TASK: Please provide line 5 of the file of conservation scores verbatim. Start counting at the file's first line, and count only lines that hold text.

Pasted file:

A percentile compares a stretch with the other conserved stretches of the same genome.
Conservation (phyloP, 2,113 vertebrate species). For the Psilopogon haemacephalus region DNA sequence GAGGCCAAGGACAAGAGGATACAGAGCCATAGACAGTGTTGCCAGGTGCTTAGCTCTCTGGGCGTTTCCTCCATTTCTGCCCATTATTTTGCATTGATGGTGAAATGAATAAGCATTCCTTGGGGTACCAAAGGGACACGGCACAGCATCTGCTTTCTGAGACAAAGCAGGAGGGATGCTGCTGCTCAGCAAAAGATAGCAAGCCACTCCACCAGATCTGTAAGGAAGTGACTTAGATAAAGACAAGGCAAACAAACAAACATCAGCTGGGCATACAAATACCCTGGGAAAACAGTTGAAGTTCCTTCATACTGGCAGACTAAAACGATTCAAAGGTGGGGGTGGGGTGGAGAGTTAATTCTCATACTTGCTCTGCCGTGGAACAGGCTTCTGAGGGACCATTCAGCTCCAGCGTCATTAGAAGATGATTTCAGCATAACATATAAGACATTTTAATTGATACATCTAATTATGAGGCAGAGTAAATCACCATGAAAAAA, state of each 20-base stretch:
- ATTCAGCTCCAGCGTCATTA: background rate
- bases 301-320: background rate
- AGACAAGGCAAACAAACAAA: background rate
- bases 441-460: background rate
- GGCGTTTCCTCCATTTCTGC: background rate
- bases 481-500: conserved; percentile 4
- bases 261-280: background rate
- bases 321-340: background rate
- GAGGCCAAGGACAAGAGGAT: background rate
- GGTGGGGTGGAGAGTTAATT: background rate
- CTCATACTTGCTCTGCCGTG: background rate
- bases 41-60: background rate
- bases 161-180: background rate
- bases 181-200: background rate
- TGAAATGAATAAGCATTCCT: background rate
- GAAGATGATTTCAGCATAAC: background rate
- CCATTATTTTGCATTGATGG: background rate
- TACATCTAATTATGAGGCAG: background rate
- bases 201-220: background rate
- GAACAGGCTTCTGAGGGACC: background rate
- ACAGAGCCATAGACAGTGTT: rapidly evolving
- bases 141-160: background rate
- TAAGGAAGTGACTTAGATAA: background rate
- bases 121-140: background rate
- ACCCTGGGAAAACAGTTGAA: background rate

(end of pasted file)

- AGACAAGGCAAACAAACAAA: background rate